Federal Member for Capricornia Michelle Landry and State Member for Burdekin Dale Last are calling on the Albanese Labor Government to clarify whether Hinterland Community Care will receive $250,000 in funding, which was promised by the Labor Party during the 2022 Federal Election campaign.
These calls come after a recent meeting between Mr Last and the proponents of the project indicated the proponents have not received funding for the project and conversations with Senator Anthony Chisholm has not yielded a definitive answer if the project will be funded.
Labor’s candidate for Capricornia made an election commitment on May 15th, a week before the election, that a Labor government will invest $250,000 with Hinterland Community Care in Dysart to allow them to offer telehealth services. The project would also allow the centre to deliver wellness classes, a space for visiting allied health professionals providing support for the NDIS, and a dedicated educational space to support locals living with diabetes
Ms Landry said she is seeing a concerning trend of feedback from the community.
“I called on Anthony Albanese to honour all the previous Coalition Government’s much-needed funding commitments to vital community groups and councils. Now, it looks like they are not even going to fund their own commitments.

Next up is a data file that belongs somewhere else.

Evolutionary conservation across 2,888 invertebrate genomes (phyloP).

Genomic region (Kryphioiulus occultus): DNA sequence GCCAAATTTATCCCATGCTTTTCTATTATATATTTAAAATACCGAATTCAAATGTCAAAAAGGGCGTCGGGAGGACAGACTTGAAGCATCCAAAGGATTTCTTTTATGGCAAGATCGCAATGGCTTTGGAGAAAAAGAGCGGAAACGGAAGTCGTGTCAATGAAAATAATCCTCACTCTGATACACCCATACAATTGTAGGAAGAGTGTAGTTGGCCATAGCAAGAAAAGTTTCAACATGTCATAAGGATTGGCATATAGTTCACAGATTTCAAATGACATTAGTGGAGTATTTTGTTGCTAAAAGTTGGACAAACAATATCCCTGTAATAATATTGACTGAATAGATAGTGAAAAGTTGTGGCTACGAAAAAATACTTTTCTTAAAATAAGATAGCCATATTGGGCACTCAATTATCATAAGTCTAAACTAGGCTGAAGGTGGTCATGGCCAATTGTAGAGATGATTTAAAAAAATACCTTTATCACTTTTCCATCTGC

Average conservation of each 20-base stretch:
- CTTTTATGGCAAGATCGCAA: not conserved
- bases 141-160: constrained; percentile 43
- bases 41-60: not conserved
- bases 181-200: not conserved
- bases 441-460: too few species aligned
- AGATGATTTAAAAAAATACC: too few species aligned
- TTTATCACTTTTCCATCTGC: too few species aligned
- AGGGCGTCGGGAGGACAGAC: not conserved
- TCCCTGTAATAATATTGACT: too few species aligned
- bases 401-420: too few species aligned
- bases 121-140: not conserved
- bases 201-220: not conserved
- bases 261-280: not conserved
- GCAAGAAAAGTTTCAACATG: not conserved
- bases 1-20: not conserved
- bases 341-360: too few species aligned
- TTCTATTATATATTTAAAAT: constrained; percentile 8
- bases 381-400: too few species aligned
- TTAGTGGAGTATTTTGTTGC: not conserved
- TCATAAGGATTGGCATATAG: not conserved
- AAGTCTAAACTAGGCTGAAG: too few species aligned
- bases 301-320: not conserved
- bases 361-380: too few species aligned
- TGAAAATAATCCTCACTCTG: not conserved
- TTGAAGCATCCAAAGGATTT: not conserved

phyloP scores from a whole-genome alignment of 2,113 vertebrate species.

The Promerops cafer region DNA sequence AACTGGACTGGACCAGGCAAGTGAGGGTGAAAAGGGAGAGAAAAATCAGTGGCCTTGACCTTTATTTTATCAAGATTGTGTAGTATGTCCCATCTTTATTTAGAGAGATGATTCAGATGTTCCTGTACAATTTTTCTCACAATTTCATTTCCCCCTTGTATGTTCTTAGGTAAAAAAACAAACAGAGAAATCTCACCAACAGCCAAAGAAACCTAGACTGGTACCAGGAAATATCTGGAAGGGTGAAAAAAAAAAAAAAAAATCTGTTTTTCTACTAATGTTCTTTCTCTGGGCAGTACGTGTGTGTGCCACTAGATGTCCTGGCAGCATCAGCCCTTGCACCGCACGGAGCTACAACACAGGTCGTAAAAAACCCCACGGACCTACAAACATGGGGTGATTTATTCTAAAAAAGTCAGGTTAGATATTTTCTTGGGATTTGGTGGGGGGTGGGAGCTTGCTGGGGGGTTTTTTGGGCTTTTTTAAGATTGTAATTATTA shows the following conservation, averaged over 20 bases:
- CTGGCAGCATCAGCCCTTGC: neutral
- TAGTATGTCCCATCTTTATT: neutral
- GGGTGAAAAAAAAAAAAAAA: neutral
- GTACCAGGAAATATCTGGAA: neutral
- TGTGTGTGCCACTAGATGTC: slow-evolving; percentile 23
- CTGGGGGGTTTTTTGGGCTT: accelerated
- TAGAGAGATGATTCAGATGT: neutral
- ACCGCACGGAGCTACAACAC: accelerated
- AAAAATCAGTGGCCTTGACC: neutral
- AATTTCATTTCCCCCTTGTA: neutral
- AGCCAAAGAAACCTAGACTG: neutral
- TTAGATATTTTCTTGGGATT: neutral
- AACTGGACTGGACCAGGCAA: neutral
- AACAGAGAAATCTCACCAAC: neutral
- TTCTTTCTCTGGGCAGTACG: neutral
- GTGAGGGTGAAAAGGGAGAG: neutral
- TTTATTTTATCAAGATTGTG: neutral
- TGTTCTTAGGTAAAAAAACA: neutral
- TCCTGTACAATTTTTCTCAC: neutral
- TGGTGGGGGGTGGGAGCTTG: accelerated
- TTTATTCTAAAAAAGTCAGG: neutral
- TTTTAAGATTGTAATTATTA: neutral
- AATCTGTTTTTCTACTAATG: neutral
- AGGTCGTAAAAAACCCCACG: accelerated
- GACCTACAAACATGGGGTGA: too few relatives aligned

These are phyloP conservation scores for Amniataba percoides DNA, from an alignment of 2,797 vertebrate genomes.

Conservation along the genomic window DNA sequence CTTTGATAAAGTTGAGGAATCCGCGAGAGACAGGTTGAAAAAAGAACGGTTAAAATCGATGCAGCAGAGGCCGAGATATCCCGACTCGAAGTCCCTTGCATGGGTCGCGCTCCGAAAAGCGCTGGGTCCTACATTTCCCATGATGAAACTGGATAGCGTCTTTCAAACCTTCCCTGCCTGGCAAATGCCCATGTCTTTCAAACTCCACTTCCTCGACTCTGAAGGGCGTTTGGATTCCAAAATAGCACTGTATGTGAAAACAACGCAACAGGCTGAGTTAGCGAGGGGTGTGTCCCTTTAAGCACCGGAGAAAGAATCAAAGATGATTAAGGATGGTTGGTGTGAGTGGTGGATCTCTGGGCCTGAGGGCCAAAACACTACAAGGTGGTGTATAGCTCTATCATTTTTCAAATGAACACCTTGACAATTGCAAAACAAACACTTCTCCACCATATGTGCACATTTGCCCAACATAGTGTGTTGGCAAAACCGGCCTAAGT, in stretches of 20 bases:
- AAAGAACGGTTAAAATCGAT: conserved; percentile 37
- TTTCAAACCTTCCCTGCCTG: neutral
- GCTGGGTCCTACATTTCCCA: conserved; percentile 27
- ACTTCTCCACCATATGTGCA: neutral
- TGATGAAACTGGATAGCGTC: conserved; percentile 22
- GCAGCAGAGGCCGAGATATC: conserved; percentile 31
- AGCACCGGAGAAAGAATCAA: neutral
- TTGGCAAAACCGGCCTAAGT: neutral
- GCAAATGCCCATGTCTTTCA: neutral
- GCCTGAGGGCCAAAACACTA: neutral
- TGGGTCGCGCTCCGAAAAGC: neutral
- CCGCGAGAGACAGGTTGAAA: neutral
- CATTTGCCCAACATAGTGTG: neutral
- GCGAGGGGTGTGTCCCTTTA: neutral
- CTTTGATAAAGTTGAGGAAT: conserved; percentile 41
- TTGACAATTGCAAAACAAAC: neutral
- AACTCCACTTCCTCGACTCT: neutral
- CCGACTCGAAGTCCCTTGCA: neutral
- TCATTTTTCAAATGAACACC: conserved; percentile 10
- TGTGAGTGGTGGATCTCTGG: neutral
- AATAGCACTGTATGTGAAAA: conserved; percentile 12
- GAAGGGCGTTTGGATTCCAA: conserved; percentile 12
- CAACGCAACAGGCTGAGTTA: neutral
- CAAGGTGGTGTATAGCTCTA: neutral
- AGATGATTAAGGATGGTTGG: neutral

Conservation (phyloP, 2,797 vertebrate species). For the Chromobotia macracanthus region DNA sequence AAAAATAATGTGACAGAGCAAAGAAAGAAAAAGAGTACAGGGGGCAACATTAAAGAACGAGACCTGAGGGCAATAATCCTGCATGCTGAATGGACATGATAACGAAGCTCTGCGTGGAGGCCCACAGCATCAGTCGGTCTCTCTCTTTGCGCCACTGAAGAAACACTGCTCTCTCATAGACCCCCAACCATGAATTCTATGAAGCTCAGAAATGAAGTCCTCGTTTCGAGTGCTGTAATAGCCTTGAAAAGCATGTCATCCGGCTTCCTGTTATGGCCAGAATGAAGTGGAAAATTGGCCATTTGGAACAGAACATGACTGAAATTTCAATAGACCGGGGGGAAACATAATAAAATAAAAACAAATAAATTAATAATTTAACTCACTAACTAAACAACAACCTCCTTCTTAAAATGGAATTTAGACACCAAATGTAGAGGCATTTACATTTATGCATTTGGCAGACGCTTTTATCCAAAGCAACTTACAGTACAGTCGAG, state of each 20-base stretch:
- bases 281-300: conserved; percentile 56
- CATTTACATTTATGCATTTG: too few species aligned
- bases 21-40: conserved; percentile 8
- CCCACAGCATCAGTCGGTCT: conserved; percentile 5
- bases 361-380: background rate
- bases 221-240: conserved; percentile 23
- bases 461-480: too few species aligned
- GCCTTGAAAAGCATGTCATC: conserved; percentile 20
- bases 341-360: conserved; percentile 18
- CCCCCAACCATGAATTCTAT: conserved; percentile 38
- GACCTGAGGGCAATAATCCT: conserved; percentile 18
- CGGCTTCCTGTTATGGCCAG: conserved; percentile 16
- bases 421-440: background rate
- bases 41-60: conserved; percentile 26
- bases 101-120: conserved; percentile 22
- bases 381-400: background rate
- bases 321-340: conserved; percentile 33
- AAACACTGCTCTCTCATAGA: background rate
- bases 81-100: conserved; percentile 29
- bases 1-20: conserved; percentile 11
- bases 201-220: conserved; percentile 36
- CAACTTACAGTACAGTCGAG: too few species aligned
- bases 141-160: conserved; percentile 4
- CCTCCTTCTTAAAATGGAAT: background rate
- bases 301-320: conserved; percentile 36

“Proponents of projects are contacting my office and they have been incredibly concerned. Mr Albanese needs to provide clarity as soon as possible and deliver certainty to all proponents and tell them if they will be supported or not.
“Labor have already reneged on their election promise to reduce household power bills by $275 a week and they have threatened to turn their back on regional and rural communities by ripping funding out of these areas,” Ms Landry said.
Mr Last said Hinterland Community Care has not been supported by Labor at any level of Government.
“At a state level, Labor has also failed to properly resource Hinterland Community Care. Jackie Trad charged resource companies $70 million in ransom money and promised, in return, to support organisations like this but, clearly, that promise has been broken.
“More money than ever is being generated in royalties and, despite that, we have a key organisation that supports the communities that generate those royalties being failed by Labor at both the state and federal level,” Mr Last said.
Hinterland Community Care helps more than 3,000 rural and remote residents within a 400km radius, which will help prevent hospitalisations.